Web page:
For example, perhaps your regional town has safe roads but has a high rate of car thefts. Or, your inner-city suburb home is safe from thieves, your car is garaged at night, but you live near a busy intersection that has lots of crashes. Both policies might cost a bit more than somewhere with low rates of theft and accidents – regardless of where it is in the state.

Essentially, the lower your chances of claiming in your suburb, the more affordable your policy may be. The chart above compares just two postcodes to provide an example of how your Victorian address can affect your car insurance.

Compare car insurance through our free comparison service today.

What affects my car insurance premium in Victoria?

Just like anywhere else in Australia, your car insurance premiums will depend on several factors, such as:

  • your type of car. Common models and older cars usually cost less to insure, as they are cheaper to fix or replace. Conversely, new, classic or sports cars can cost more to repair and insure;
  • how old you are. Your age can affect how much you pay for premiums, as younger drivers generally have a higher risk of being in car accidents. Most insurers will have cheaper premiums for drivers over 30, while some may still have more affordable premiums for drivers over 25 years of age.
  • your gender. According to female vs male driver statistics, women tend to be more careful drivers on the road than men, and some insurers consider this when calculating premiums.
  • your location. Where you live can contribute to your risk of making a car insurance claim. Sometimes, living in the city may have higher car theft rates or a higher likelihood of having an accident (i.e. due to busier roads). Where you park your car can also increase your premiums;
  • the colour of your car. Colour can affect your premiums as some colours are harder to repaint should the paintwork be damaged.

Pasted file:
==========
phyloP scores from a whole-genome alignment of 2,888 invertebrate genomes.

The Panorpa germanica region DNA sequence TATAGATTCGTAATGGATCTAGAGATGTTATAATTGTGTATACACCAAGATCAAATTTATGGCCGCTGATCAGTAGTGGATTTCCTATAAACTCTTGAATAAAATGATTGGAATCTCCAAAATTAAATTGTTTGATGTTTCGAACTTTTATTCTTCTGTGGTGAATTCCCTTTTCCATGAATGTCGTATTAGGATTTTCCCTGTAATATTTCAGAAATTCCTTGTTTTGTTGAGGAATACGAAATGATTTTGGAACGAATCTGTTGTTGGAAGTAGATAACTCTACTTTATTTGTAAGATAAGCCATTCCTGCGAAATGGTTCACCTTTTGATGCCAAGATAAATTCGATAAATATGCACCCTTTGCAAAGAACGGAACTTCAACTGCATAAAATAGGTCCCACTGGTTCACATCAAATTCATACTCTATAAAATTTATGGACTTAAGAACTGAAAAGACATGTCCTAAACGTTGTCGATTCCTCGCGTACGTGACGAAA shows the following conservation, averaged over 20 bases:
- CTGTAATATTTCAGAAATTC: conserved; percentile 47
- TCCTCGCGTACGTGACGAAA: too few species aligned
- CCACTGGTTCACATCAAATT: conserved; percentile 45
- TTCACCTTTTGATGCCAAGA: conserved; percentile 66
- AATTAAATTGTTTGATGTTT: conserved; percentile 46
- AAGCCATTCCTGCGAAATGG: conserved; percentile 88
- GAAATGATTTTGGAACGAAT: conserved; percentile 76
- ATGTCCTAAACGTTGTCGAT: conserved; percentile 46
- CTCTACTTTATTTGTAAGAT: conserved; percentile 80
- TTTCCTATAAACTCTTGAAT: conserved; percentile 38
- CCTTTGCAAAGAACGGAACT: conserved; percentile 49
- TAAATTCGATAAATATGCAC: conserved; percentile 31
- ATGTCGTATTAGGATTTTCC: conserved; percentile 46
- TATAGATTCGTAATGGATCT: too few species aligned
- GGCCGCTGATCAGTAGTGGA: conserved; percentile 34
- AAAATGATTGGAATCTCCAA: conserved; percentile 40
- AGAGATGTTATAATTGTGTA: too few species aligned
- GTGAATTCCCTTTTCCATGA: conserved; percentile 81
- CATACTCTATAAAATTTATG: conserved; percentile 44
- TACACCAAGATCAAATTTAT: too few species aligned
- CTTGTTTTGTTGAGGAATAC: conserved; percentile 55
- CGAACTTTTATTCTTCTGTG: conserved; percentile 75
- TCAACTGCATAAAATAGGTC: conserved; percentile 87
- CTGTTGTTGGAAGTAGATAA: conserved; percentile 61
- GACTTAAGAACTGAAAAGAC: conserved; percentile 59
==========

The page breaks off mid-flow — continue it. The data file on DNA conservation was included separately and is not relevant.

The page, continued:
• your type of policy. Your premiums and excess will depend on the kind of policy you choose. Third Party car insurance may cost you less, but it also covers you for less – and won’t cover your own car’s damage. Comprehensive insurance will cost you more, but you’ll have the peace of mind of knowing you’re covered for most situations.

Compare car insurance through our free comparison service today.

How do I find cheaper car insurance in Victoria?

All Victorians would appreciate getting cheaper car insurance. So, if you’re in the Garden State and looking to lower the cost of your vehicle’s insurance, you might be able to do the following – depending on your policy and needs:

  • park securely. Parking in the garage or a secure parking spot overnight can keep the price of insurance down and protect your car from thieves and hail;
  • increase your excess. The excess is paid when you make a claim, so this is a gamble that you won’t have to make a claim. Choosing a higher level of excess lowers the price of premiums, however;
  • restrict the age of drivers. Younger drivers are riskier to insure. Making sure you only let drivers over a certain age, like 25, for example, can help you save on your insurance costs. Also, only allowing listed drivers can save you paying the un-listed driver excess.
  • stay safe. While this might sound obvious, it’s vital to realise that many insurers offer a no claims discount if you haven’t claimed within a specific time frame.

Compare car insurance through our free comparison service today.


[1] World’s 2nd most liveable city. State Government of Victoria. 2019.
[2] Theft Watch – Financial year 2018/19. Car Safe, National Motor Vehicle Theft Reduction Council. 2019.
[3] Theft Watch – Financial year 2018/19. Car Safe, National Motor Vehicle Theft Reduction Council. 2019.
[4] Theft Watch – Financial year 2018/19. Car Safe, National Motor Vehicle Theft Reduction Council. 2019.
[5] Towards Zero. Transport Accident Commission, Victoria State Government. 2019.
[6] Statistics by Topic. Transport Accident Commission, Victoria State Government. 2019.
[7] Driving conditions. Transport Accident Commission, Victoria State Government. 2019.

Stephen Zeller, General Manager

Meet our car insurance expert, Stephen Zeller

As General Manager of General Insurance, Stephen Zeller works hard to make sure motorists are equipped with knowledge on how their insurance works, and how comparing policies can benefit them.

Stephen has more than 30 years of experience in the financial services industry, and is an Allied Member of the Australian and New Zealand Institute of Insurance and Finance (ANZIIF) and helps review general insurance content on Compare the Market to ensure it accurately breaks down complex insurance topics.